Series: The Crow: Stairway to Heaven
A 22-episode one-season television adaptation of the film of the graphic novel of ''The Crow'' (keep up!) produced by Polygram, created by Bryce Zabel and starring Mark Dacascos as Eric Draven. It first aired in 1998-99. The series garnered decent ratings but the show ended when Universal bought out its production company Polygram Filmed Entertainment. The whole series was released on VHS, DVD, Hulu, and Netflix.The final episode ends on... something of a cliffhanger. There were plans for a final telemovie to wrap the story up but due to the above difficulties this never happened.The most significant departures from the film are down to Pragmatic Adaptation. The TV series, whilst containing its share of stunts and action sequences, is by nowhere near as graphically violent as the movie, and many of the film's references to and depictions of substance abuse and sexual violence are softened. The major difference is that in the TV series, rather than Eric being darkly sardonic, violent and basically unstable the entire time (as he was in the comic) or most of the time (as per the film), he is basically just an angstier version of who he was when alive, and 'the Crow' is literally a dark supernatural alter-ego constantly simmering beneath the surface, who takes over when Eric is enraged or under stress, when someone he cares about is in danger, or a villain uses magic to bring out the Crow in him. The TV series expands on the film's mythology - Eric only has a finite period on earth to "put the wrong things right" before Shelly will be forced on to move without him and they will be separated forever, and introduces other supernatural elements such as reincarnation, possession, and an opposing force to the crow, in the form of a snake.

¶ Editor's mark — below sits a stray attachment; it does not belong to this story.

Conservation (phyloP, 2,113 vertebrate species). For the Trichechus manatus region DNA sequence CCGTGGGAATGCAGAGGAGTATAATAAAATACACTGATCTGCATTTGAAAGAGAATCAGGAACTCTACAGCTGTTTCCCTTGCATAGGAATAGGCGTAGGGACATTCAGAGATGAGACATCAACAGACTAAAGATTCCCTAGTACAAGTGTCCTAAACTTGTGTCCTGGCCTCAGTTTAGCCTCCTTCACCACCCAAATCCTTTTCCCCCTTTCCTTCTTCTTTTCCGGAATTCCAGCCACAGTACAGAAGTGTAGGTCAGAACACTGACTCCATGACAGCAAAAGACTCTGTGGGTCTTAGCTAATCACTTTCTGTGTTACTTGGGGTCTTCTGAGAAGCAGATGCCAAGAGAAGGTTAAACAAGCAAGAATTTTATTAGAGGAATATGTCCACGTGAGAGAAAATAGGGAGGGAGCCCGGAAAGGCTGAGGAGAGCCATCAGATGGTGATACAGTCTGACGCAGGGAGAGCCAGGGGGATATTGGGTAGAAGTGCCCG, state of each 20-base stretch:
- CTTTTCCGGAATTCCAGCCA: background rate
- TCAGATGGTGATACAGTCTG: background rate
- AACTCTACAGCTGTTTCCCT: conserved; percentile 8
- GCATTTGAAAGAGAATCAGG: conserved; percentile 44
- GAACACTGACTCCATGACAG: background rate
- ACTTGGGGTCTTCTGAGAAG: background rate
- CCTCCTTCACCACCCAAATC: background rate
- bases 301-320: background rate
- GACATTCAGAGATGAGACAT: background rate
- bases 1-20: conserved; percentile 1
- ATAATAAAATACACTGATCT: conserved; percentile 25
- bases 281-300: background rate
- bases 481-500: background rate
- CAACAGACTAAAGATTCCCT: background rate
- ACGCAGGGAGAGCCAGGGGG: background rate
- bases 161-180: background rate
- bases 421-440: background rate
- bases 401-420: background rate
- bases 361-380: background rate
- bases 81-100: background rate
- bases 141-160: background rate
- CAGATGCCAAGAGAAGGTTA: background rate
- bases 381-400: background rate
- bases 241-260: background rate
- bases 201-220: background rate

This series contains examples of the following tropes:
- Alcoholic Parent: Darla to Sarah. In the comic and film she was a drug addict, but this was softened for television.
- Back from the Dead: Eric, of course, at the start of the first episode. There are a few other examples throughout the series, including Talon in "Birds of a Feather" and possibly Shelly at the end of the final episode.
- Big Bad: Top Dollar. Even after being killed by Eric.
- Blood Knight: Hannah Foster, aka Talon (the second Crow in the series).
- Bouncer: Funnily enough, Eric starts working as one at the Black Out club where his band used to play (and still plays).
- By-the-Book Cop: Lt. David Vincennes.
- The Cast Showoff: Just like Brandon Lee in the movie, Mark Dacascos gets to show off his martial art skills in pretty much every episode.
- Commissioner Gordon: Albrecht, even more so than in the movie due to being a detective rather than a beat cop.
- Cool Bike: Eric owns one.
- Da Chief: Lt. Vincennes.
- Deadpan Snarker: The Skull Cowboy. And Eric's Crow half.
- Don't Make Me Destroy You: Eric.
- Evil Counterpart: If a Crow murders the person(s) who killed him/her, that person will return as a supernatural being called a "Snake".
- A Crow can become a Snake if they kill an innocent.
- Genre Savvy: Albrecht. He immediately realizes that Sarah is hiding something when she immediately agrees to go to school.
- Heel-Face Turn: Funboy, eventually becoming The Atoner.
- Immortality Immorality: What the Lazarus group is involved with.
- It's a Wonderful Plot: The episode "It's a Wonderful Death".
- Lighter and Softer: In comparison to the Brandon Lee movie, which was in turn lighter and softer than the original comic (yes, really).
- Magic Music: In one episode.
- Mind Rape: Eric does this to Top Dollar in lieu of killing him in the first episode.
- Superpowered Alter Ego: The Crow persona is this for Eric.
- Superpowered Evil Side: In the series finale, the Crow becomes this for Eric.
- Trickster Mentor: The Skull Cowboy is this to Eric.
- Vigilante Man: Eric.
- You Wouldn't Like Me When I'm Angry: Eric.
- Woman in White: Shelly's primary costume for the series is the commitment ceremony dress she was wearing when she and Eric were killed.